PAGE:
What's the goal? Just to look cool? Or to change colour for ambient temp? or for RPM like a giant shift light? or what? :-)

Fred.

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Mon Oct 01, 2012 10:22 pm
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QFP80 - Contributor

Joined: Thu Oct 30, 2008 10:35 am
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Location: Benschop, Netherlands
Cool idea, I had the same idea some time ago and then basically thought: "It will take too much time"
I think you experienced that ;) Nice you kept going.

For the design I have some questions:
Why a 5V power supply ? A 3.3V power supply seems much more logical to me as the dissipation in the LED driver is much less
What LEDs and how much current are you pumping through them ?

Also: filling 32KB with code for the LEDs....I think it would easily fit within 2KB :) But it does not matter as these mcus are cheap anyway.

Mind sharing the EAGLE design files on GitHub ?


Tue Oct 02, 2012 7:31 am
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LQFP112 - Up with the play
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Joined: Sat Sep 29, 2012 9:16 pm
Posts: 148
Location: Rotterdam, the Netherlands
The goal is to have a showcase of personal electronics prowess on board the car ;-).
Really a pointless thing to have, but it's educational and fun to do (so far).

Functionality I had in mind:
-Any combination of backlight with any colour of needle.
-RPM dependent animation:
Needle can change colour with rpm.
Possibly flash a colour on the needle for shiftlight purposes.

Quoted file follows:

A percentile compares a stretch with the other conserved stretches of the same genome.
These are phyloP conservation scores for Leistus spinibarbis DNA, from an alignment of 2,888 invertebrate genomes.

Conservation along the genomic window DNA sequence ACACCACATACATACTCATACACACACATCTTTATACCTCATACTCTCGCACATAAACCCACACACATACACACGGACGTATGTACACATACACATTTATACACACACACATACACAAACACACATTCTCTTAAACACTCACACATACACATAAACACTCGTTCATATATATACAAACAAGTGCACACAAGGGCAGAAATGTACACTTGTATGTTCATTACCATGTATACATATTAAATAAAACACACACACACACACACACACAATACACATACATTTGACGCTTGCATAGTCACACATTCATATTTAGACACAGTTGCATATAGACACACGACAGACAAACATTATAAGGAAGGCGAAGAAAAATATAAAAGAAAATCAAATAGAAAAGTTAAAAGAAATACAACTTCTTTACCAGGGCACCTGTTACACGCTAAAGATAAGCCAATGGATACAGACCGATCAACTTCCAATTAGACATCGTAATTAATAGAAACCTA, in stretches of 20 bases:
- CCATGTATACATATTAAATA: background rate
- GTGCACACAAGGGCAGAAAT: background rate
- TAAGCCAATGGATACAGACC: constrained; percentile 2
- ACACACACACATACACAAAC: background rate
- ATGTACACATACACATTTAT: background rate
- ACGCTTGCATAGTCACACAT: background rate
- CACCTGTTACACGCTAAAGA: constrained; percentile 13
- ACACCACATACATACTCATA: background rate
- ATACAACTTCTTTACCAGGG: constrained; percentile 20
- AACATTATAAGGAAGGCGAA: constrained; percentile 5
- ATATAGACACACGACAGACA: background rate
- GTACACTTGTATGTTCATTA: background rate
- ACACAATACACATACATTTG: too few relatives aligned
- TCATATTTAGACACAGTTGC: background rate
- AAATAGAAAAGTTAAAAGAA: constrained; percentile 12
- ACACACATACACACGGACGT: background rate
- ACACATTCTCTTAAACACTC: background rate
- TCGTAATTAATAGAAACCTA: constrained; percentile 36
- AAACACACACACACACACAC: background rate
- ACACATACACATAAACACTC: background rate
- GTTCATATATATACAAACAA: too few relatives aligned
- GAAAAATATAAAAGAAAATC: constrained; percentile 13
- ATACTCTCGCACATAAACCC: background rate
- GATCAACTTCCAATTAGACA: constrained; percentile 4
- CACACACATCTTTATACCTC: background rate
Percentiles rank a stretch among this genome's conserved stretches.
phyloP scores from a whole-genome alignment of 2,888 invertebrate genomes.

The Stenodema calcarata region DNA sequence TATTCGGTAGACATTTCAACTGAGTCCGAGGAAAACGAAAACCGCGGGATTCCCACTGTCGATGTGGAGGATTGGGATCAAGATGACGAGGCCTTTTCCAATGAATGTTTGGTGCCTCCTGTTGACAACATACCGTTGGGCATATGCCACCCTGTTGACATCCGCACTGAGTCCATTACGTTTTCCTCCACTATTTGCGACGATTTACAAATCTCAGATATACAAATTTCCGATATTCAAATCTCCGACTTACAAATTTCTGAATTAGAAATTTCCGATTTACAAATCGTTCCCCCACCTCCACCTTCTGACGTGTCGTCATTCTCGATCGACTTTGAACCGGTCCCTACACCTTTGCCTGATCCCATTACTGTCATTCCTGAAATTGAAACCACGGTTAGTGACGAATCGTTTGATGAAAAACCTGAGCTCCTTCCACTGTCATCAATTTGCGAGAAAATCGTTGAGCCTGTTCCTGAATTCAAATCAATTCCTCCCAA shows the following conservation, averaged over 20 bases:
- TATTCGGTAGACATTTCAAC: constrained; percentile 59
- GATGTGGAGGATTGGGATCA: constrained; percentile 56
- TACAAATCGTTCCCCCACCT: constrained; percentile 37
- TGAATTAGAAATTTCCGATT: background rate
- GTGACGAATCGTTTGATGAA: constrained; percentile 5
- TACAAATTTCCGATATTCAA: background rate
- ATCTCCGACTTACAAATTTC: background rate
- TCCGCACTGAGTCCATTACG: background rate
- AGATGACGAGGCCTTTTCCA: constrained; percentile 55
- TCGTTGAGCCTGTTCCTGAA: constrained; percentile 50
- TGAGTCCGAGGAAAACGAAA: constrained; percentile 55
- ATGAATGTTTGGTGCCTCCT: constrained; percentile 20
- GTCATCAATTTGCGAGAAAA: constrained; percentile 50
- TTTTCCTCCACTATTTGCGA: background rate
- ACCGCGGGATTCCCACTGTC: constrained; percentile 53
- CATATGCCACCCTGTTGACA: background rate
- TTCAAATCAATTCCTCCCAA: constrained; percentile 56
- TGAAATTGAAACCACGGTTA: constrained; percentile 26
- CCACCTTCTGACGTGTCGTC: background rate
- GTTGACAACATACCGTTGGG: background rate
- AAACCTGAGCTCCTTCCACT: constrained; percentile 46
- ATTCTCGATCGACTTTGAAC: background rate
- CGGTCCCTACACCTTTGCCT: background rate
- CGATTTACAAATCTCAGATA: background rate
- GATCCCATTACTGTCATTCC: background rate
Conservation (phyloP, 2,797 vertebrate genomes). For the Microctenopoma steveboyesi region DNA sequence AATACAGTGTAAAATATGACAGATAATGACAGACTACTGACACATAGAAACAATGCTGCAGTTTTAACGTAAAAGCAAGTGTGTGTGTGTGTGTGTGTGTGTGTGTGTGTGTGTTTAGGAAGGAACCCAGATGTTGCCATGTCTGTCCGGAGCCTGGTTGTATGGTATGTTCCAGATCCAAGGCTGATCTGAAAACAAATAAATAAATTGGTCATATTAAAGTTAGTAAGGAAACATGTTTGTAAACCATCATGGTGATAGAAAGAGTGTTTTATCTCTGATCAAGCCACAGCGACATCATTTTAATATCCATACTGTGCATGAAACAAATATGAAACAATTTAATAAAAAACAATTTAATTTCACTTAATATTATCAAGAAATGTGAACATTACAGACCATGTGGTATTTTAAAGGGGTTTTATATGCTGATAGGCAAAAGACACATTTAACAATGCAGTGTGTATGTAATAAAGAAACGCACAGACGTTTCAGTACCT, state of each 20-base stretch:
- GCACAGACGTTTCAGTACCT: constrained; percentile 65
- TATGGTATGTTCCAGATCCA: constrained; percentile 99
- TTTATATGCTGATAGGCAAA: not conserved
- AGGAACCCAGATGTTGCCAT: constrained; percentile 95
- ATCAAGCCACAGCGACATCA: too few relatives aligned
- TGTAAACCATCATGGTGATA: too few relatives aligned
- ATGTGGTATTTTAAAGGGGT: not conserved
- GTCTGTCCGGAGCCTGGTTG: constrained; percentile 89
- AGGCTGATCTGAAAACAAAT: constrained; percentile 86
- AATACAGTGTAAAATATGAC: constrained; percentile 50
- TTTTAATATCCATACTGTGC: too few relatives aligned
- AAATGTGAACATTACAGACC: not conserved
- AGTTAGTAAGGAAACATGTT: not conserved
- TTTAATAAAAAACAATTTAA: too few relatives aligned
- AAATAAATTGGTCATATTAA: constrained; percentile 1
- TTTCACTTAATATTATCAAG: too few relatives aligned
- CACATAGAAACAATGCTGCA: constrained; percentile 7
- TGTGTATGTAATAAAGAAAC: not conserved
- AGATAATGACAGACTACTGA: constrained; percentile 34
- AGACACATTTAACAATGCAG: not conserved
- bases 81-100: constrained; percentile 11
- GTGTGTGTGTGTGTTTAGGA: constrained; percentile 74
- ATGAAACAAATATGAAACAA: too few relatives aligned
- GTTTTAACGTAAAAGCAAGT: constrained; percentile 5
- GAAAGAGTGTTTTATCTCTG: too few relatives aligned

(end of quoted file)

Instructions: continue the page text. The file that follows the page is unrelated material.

Theoretically I could leave all tach backlights off and turn them
on based on RPM, basically a swipe on behind the needle. Think it will be a bit gaudy though.
Adjustable redline, just turn on an extra red led if you want to lower it (not much room to go up on a 4age anyway).

@DaWan:
5V because: the forward voltage on these RGB leds is around the 3v range. 3.3v would be cutting it close methinks.
I'm using some generic PLCC RGB leds (no common anode/cathode), the design allows for 20mA, but I intend to
PWM drive everything since full brightness is likely not required (and the WS280x drivers are built for PWM).
About the 32kb: I've messed around with a data logger where my code size got a bit out of hand, so I thought
it best to give myself a wide berth there. Then again I am the first idiot I've seen so far to create a quaternion
based library for 3-axis accelerometer calibration.

I dont mind sharing the files (dunno about github yet), but the brd files are rather pointless if you dont have an
ae86 (just look at the awkward shapes).

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Tue Oct 02, 2012 8:02 am
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My first prototype boards are in! I'm proud, excited and anxious at the same time because they still have to be soldered together.